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Presentation, “Jewish Travel Writing in the 1930s”

06.28.22

Weitzman National Museum of American Jewish History, Philadelphia, PA

The New York Public Library’s extensive collection of travel books offers a perspective on what travel meant to Jews in the increasingly hostile world of the 1930s. The view from ca. 1930 sets the stage: travel accounts of the United States published in London, Riga, and elsewhere speak to curiosity about America. Descriptions of the…

Past Events

Sponsored by the Bibliographical Society of America, this session investigates the special significance of Chinese textual objects in intercultural and historiographic perspective. Books include a Song dynasty catalogue of inscribed ritual artifacts from the ancient past that served to promote political legitimacy in the present, and a Japanese travel guide to China that adapted Chinese…

Analysis of two art bibliographies written a century apart – both composed in Italy by frustrated Austrians — underlines the constitutive role of bibliography. Catalogo ragionato dei libri d’arte, published in 1821 by Leopolodo Cicognara, conveys his overriding concern with reclaiming Italy’s past glory. An enthusiast of the French Revolution, Cicognara was appointed President of…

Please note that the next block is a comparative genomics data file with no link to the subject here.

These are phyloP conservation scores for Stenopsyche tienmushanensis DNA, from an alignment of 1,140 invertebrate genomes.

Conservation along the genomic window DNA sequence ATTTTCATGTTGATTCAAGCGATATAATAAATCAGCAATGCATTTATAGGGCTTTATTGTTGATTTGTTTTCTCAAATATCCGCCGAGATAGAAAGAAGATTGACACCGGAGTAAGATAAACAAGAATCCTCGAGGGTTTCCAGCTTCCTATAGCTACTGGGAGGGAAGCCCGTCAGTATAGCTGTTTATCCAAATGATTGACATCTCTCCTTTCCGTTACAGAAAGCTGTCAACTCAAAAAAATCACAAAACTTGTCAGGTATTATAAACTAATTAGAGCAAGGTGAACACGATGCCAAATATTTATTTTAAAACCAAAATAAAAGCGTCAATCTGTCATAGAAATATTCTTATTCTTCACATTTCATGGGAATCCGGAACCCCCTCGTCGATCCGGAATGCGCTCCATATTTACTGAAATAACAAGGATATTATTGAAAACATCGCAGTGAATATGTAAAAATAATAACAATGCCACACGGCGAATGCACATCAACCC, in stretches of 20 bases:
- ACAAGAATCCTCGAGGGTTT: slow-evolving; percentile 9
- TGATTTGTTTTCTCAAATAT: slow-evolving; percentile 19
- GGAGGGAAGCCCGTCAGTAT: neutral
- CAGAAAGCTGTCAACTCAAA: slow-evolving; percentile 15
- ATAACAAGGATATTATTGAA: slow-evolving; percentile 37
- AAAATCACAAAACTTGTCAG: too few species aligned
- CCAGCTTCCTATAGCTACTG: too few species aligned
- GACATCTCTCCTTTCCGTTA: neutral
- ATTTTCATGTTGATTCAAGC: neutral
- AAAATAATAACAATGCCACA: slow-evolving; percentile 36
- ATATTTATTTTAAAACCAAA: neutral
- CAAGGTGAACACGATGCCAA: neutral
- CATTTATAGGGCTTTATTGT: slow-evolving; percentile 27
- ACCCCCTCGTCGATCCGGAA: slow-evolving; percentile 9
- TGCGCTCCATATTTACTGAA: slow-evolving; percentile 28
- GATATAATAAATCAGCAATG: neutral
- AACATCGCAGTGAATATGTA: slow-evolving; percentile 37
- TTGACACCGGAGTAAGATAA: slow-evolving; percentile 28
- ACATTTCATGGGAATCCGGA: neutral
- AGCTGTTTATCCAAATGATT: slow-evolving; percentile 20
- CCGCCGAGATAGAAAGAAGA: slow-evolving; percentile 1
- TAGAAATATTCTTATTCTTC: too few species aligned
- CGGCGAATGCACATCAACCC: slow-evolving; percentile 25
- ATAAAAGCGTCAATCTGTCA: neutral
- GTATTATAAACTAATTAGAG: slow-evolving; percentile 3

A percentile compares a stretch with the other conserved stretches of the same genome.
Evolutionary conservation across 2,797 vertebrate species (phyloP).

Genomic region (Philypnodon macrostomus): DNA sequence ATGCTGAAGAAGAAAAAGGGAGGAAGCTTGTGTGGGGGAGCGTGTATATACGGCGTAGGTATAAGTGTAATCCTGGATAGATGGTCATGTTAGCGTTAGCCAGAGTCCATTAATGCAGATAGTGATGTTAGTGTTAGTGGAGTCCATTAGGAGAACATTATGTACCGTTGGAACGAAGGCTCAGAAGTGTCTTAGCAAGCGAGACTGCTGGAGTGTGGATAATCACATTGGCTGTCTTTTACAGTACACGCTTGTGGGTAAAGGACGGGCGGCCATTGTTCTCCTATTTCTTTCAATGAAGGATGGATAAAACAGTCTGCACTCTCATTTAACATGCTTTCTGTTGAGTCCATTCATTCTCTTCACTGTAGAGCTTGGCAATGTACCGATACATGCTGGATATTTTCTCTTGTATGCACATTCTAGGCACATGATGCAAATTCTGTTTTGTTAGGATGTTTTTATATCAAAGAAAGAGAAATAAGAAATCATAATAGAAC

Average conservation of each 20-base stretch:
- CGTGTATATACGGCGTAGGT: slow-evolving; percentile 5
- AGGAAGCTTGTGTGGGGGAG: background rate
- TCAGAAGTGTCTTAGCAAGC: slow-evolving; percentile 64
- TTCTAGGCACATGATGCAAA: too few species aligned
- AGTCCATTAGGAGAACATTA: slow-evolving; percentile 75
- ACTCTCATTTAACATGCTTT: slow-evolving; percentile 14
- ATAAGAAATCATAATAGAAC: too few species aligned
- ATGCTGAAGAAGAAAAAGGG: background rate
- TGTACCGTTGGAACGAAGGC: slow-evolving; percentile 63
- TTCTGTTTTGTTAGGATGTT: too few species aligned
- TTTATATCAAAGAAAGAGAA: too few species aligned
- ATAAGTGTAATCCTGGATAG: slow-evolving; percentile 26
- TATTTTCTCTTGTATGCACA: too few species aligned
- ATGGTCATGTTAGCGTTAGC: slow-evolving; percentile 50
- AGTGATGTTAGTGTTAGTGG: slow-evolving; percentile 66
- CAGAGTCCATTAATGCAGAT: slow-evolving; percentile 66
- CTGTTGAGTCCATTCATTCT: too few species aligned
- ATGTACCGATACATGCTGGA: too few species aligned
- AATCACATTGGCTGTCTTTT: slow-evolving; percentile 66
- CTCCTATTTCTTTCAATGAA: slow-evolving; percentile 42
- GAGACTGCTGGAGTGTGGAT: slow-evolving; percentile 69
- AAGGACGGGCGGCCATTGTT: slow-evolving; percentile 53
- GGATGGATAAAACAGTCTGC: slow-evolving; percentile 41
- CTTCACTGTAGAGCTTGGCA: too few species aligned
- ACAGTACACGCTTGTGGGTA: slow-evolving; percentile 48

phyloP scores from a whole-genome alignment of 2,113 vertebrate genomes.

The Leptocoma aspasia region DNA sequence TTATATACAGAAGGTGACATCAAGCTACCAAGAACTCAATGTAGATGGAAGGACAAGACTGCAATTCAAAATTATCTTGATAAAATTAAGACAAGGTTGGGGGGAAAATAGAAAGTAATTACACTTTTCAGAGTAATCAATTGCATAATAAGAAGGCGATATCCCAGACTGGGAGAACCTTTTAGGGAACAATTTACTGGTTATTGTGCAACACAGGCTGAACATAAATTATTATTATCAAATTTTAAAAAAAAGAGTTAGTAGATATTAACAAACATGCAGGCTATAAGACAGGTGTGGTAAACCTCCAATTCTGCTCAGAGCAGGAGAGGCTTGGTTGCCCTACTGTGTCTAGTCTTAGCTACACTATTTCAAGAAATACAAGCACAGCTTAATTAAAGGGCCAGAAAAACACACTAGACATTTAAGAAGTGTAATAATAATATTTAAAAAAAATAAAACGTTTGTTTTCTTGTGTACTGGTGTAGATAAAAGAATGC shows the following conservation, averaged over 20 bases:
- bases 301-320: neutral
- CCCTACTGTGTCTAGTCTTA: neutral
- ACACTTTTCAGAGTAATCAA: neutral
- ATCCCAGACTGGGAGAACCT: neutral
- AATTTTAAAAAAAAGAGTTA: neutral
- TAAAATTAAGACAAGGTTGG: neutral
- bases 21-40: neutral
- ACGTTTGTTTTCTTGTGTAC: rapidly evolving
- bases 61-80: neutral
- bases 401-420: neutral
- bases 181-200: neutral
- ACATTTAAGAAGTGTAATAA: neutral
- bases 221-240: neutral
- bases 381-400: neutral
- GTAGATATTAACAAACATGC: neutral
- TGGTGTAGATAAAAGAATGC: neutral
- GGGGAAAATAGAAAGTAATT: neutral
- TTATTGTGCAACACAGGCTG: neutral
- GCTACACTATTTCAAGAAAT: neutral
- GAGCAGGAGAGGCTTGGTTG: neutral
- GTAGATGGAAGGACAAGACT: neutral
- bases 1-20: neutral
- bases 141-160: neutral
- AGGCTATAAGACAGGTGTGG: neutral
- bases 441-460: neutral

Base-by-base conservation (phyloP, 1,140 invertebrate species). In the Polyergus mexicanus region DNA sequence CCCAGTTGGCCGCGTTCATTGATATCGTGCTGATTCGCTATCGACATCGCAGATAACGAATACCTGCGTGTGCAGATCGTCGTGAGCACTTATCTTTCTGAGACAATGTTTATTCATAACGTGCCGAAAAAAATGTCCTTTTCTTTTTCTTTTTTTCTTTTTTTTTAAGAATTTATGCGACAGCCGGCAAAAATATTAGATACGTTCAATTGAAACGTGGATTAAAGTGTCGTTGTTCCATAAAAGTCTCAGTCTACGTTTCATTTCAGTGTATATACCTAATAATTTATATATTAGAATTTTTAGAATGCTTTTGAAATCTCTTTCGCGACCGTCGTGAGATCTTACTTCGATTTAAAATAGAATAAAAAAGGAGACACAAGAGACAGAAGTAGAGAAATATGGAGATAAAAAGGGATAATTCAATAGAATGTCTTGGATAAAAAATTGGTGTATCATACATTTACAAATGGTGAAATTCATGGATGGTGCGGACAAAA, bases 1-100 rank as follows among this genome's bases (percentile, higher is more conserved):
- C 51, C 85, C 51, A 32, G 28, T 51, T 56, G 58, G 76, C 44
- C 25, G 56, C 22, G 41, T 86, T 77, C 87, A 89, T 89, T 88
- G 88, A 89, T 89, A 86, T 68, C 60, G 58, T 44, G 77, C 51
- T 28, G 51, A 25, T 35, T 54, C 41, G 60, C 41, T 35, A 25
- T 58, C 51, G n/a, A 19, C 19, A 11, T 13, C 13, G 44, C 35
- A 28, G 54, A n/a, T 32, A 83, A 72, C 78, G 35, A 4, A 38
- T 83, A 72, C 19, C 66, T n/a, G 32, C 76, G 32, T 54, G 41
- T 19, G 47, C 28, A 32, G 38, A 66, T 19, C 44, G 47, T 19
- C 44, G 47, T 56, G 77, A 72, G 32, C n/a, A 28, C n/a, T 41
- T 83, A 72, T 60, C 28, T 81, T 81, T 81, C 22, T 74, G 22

Session Chair, “The Print in the Codex ca. 1500 to 1900”

02.10.21

109th Annual Conference, College Art Association, online

Bibliographical Society of America sponsored session, College Art Association Annual Conference: prerecorded presentations (accessible during conference); live, online discussion (10 February, noon-12:30 pm). This session considers books transformed through the incorporation of independently printed images. The session focuses on the production and reception of such books between the late fifteenth and nineteenth centuries. These books…

This paper analyzes Jewish historic revival architecture to better understand the popular presentation of Jewish history in all its culturally situated complexity.   Session: History Writing and Its Popular Reception in Jewish Communities of 19th-Century Central Europe.